Finding the Green
Like many K-12 districts, Perkins Local Schools in Sandusky, Ohio, contended with an outdated and inefficient infrastructure. The district’s boiler plant dated back to the 1920s, for instance, and needed an overhaul. Numerous building envelope repairs were required to prevent air loss.
Along with improving the infrastructure, the district wanted to reduce its dependence on traditional energy sources. Perkins turned to energy services provider Honeywell to better understand the renewable landscape.
The company helped the district analyze several options using its Renewable Energy Scorecard, a tool which looks at six proven renewable technologies and provides a simple payback for each. The district could then work from a financial forecast based on tax implications, rebates, subsidies and other incentives for renewables such as solar, wind, biomass and geothermal.
The Scorecard for Perkins showed an abundance of biomass in the surrounding area — more than 141 tons of wood waste per square mile. Wind also appeared favorable, with an average velocity of 5.7 meters per second -- a desirable speed to economically generate electricity. Heating degree days far outweighed cooling, with an average air temperature of 48 degrees Fahrenheit.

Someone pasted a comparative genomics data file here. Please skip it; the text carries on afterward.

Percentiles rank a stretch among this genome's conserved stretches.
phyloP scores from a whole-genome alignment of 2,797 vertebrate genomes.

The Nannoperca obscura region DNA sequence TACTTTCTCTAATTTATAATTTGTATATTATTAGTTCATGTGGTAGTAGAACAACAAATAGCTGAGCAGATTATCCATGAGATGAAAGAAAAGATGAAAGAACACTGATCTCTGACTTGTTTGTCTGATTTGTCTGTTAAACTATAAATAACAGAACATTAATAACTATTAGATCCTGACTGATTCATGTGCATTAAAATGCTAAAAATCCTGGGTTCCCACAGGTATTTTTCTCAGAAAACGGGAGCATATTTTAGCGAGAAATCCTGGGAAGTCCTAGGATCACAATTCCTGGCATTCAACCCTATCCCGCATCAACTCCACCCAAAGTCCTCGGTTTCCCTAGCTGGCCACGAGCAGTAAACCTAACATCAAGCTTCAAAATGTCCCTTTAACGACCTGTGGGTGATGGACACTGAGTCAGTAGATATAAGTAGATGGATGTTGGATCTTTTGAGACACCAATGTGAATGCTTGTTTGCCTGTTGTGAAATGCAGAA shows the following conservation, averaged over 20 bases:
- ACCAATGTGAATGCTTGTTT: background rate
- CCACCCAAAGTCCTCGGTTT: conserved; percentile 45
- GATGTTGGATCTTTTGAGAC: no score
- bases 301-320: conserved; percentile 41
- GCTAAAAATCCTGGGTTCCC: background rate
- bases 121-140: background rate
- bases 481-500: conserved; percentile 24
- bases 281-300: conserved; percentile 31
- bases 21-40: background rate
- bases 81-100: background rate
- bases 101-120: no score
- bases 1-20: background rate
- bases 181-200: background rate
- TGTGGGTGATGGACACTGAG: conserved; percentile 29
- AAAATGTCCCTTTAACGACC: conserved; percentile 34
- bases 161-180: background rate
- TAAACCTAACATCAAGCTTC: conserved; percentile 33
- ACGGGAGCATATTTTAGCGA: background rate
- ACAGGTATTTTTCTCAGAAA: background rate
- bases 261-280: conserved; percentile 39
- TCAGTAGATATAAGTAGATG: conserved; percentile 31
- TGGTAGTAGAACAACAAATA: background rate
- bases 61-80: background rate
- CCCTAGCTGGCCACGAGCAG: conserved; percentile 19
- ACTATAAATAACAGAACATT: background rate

Once all these factors were combined with available state financial incentives, the Scorecard ranked biomass thermal with the quickest payback (around six years), followed by wind (around 11 years), and solar thermal and geothermal (just under 20 years each).
However, finances weren’t the only driver for the district.
Blowing in the Wind
The analysis showed biomass-generated heat would provide the greatest savings. But a biomass solution would take longer to implement and require the district to negotiate a long-term contract for fuel. And school officials wanted their first renewable project to be as simple and visible as possible.
As a result, the district turned its focus to wind, which would allow it to take advantage of a micro-climate caused by the winds blowing in from Lake Erie.
Administrators decided to install three 20-kW wind turbines at the high school and middle school complex, with an anticipated output of 144,000 kWh per year. Based on these figures, the turbines would cover more than 11 percent of the electrical load at the complex and reduce annual CO2 emissions by more than 130 tons.
The district combined the turbines with the other conservation measures, creating a $2.1-million program. The improvements were funded through a performance contract with Honeywell that guarantees energy savings of approximately $136,000 per year over the next 15 years. In this way, the work won’t reduce capital budgets or require additional taxpayer dollars.
The project is also expected to generate operational and maintenance savings of around $56,000 per year without a loss of maintenance personnel. And, thanks to a state grant of $150,000, the overall cost of the turbines was cut in half.